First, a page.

Validate their distress
People do not share their mental illness as they believe that others will judge or not understand. People, due to their lack of understanding of panic attacks, may even consider it illogical. By not judging, you are invalidating that person’s mental illness and distress. An empathetic, validating thing to say may include ““That sounds really tough. I’m sorry you experience that. Let me know what I can do to support you.”
Help them stay grounded
During an anxiety or panic attack, it is important to stay grounded. Staying grounded or grounding techniques can help your loved one contain their panic. The concept behind grounding techniques is to focus something other than their panic attack. Some grounding techniques include:
- Physical touch, holding their hand (with their consent)
- Give them a textured object to feel
- Encouraging them to move or stretch
- Encouraging them to repeat a soothing phrase like “this feels awful, but it’s not going to hurt me”
- Talking slowly and calmly about familiar places or activities
Respect their needs
After a panic attack, your friend will be exhausted. As panic can happen anywhere at any time, it may occur when you and your friend or loved one are out or about to see a movie or a show. On some occasions, your friend or loved one may ask you to take them home rather than coming to see the show with you. I understand how disappointing and upsetting this may feel for you but it is important to respect your friends’ wishes and needs. It is important to keep in mind that what they are going through is not their fault and that they have no control over their feelings.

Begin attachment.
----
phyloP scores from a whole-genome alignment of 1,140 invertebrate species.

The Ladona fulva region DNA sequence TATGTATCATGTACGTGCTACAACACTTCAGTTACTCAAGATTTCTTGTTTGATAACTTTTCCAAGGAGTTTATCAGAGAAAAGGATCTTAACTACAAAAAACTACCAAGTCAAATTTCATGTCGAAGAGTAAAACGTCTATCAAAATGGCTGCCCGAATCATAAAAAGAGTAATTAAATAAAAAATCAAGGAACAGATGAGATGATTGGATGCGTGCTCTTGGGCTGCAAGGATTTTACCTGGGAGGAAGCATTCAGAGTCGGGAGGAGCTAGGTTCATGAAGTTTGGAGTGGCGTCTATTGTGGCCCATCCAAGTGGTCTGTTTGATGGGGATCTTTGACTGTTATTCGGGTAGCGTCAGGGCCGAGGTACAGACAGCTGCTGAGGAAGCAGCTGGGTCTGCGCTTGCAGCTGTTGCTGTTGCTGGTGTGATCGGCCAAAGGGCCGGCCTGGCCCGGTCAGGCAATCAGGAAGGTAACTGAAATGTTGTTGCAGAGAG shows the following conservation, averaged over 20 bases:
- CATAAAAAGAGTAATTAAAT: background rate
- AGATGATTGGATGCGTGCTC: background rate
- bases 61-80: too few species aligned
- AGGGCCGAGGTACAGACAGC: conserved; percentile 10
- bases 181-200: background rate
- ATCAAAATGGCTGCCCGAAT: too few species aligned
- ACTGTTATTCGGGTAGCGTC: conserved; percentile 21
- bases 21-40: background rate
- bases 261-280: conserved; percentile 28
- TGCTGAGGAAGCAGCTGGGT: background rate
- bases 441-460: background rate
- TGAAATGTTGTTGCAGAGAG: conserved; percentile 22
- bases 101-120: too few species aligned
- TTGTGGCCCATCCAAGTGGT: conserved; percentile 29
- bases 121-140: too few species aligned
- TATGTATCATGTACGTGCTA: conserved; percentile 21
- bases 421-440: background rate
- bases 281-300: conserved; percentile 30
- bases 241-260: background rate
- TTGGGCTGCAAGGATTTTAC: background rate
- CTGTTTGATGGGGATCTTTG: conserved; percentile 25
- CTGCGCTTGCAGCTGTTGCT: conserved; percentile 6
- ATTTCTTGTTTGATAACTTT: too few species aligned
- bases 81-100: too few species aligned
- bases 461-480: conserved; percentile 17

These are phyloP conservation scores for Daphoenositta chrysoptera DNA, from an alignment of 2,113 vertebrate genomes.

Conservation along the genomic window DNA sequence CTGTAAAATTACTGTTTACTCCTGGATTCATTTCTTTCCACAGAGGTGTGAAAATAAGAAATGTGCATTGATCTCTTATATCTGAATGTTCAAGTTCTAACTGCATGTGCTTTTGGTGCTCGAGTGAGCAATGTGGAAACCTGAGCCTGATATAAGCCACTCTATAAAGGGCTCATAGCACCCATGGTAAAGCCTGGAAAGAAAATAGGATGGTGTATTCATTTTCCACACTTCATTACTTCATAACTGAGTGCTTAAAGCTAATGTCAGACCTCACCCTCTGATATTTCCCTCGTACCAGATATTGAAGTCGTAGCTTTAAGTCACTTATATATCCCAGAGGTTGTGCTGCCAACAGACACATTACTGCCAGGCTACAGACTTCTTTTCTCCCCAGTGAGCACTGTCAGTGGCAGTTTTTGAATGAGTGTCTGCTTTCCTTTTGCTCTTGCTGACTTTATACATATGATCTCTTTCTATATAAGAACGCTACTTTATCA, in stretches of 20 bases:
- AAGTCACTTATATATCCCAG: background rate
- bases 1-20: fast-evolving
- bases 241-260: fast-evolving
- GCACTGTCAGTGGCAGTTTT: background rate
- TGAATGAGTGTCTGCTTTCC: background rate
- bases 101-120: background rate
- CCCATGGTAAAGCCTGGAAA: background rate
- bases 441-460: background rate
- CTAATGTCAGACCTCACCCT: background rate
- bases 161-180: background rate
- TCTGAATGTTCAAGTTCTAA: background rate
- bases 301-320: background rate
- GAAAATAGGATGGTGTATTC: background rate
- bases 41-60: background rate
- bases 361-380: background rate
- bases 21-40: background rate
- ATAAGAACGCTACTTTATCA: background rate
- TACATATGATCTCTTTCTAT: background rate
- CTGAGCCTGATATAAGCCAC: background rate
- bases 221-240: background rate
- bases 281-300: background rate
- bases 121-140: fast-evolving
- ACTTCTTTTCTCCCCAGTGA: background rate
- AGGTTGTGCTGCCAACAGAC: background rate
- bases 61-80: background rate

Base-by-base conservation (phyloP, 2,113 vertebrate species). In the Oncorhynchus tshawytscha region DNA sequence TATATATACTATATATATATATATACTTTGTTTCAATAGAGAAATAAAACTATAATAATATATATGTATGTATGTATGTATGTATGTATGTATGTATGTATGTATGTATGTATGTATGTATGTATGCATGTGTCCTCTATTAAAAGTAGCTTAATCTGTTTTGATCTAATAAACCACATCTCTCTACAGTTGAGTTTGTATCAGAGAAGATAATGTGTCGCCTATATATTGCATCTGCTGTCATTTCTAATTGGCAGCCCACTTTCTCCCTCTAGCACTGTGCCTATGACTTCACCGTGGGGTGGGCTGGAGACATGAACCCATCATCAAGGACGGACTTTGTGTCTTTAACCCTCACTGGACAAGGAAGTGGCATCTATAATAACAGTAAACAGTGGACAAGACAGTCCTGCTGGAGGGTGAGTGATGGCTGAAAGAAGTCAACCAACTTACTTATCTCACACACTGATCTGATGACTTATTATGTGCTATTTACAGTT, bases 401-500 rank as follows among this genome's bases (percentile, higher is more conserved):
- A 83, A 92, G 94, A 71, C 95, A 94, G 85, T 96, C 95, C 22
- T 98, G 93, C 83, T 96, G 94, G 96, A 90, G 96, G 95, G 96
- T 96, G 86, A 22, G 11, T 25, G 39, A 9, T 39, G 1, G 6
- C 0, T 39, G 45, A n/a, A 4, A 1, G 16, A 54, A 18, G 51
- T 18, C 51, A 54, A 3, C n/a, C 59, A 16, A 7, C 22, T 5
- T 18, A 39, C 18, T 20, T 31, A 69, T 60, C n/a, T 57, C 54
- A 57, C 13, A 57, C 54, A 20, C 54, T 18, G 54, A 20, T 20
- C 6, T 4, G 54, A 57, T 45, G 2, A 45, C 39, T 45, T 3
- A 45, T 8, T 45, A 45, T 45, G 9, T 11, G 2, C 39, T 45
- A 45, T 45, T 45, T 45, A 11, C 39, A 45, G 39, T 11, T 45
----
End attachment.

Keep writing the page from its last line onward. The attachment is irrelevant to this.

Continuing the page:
Some things to avoid
I know you are a good friend. However, as human beings we can say things at times without realizing it may offend or hurt others. I’ve been there and done that.
- Don’t compare normal stress to and fear to panic: I know this is a difficult time for you too as no one wants to see their friend distraught. However, it is important to keep in mind to avoid drawing comparisons between your different experiences, unless you get panic attacks.
- Don’t shame or minimise: It is important to not deny the reality of their panic as this can further push them into isolation. Avoid sentences and questions like:
- “Just relax. There’s nothing to be afraid of.”
- “You’re upset over that?”
- “What’s wrong with you?”
- Don’t give advice: It is important to not give advice throughout a friend’s panic or even when they aren’t having a panic attack, unless you suffer from panic attacks then you are able to suggest helpful techniques.
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When do you get additional help?
Watching your friend or loved one have a panic attack can be scary, but at what point do you call on someone else?. It is important to look for signs such as:
- chest pain feels like squeezing (not stabbing) and moves to their arms or shoulders
- symptoms persist for longer than 20 minutes and get worse, not better
- shortness of breath doesn’t improve
- pressure in the chest lasts more than a minute or two